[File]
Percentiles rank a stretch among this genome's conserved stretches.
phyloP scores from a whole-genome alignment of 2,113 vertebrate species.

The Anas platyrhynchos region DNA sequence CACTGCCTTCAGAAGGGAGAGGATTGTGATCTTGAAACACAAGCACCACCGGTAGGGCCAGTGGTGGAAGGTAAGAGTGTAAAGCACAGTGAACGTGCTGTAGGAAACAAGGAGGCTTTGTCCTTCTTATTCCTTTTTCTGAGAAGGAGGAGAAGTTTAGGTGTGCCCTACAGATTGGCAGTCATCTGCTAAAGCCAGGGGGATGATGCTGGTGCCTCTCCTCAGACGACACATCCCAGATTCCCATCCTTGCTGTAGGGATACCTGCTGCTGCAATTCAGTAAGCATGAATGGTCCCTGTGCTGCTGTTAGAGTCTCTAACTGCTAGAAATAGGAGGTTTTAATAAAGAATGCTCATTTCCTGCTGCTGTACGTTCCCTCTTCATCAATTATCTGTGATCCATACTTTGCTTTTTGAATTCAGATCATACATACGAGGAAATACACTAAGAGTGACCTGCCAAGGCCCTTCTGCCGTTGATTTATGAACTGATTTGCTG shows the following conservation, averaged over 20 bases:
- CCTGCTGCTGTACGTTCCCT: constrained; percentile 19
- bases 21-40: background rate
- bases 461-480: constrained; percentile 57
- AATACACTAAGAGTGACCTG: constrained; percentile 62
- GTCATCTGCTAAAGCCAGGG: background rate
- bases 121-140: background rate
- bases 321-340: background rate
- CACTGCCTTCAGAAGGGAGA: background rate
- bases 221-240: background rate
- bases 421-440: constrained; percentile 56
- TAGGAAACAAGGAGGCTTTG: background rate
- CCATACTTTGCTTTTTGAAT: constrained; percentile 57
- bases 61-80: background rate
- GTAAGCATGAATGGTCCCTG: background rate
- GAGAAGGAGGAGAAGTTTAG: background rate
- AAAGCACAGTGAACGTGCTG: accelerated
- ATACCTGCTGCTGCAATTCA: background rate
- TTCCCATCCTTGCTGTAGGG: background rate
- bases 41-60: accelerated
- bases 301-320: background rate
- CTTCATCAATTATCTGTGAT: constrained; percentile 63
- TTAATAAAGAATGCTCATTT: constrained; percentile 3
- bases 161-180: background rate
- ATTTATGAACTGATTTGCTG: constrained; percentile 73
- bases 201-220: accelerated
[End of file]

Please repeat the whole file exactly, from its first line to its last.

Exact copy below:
Percentiles rank a stretch among this genome's conserved stretches.
phyloP scores from a whole-genome alignment of 2,113 vertebrate species.

The Anas platyrhynchos region DNA sequence CACTGCCTTCAGAAGGGAGAGGATTGTGATCTTGAAACACAAGCACCACCGGTAGGGCCAGTGGTGGAAGGTAAGAGTGTAAAGCACAGTGAACGTGCTGTAGGAAACAAGGAGGCTTTGTCCTTCTTATTCCTTTTTCTGAGAAGGAGGAGAAGTTTAGGTGTGCCCTACAGATTGGCAGTCATCTGCTAAAGCCAGGGGGATGATGCTGGTGCCTCTCCTCAGACGACACATCCCAGATTCCCATCCTTGCTGTAGGGATACCTGCTGCTGCAATTCAGTAAGCATGAATGGTCCCTGTGCTGCTGTTAGAGTCTCTAACTGCTAGAAATAGGAGGTTTTAATAAAGAATGCTCATTTCCTGCTGCTGTACGTTCCCTCTTCATCAATTATCTGTGATCCATACTTTGCTTTTTGAATTCAGATCATACATACGAGGAAATACACTAAGAGTGACCTGCCAAGGCCCTTCTGCCGTTGATTTATGAACTGATTTGCTG shows the following conservation, averaged over 20 bases:
- CCTGCTGCTGTACGTTCCCT: constrained; percentile 19
- bases 21-40: background rate
- bases 461-480: constrained; percentile 57
- AATACACTAAGAGTGACCTG: constrained; percentile 62
- GTCATCTGCTAAAGCCAGGG: background rate
- bases 121-140: background rate
- bases 321-340: background rate
- CACTGCCTTCAGAAGGGAGA: background rate
- bases 221-240: background rate
- bases 421-440: constrained; percentile 56
- TAGGAAACAAGGAGGCTTTG: background rate
- CCATACTTTGCTTTTTGAAT: constrained; percentile 57
- bases 61-80: background rate
- GTAAGCATGAATGGTCCCTG: background rate
- GAGAAGGAGGAGAAGTTTAG: background rate
- AAAGCACAGTGAACGTGCTG: accelerated
- ATACCTGCTGCTGCAATTCA: background rate
- TTCCCATCCTTGCTGTAGGG: background rate
- bases 41-60: accelerated
- bases 301-320: background rate
- CTTCATCAATTATCTGTGAT: constrained; percentile 63
- TTAATAAAGAATGCTCATTT: constrained; percentile 3
- bases 161-180: background rate
- ATTTATGAACTGATTTGCTG: constrained; percentile 73
- bases 201-220: accelerated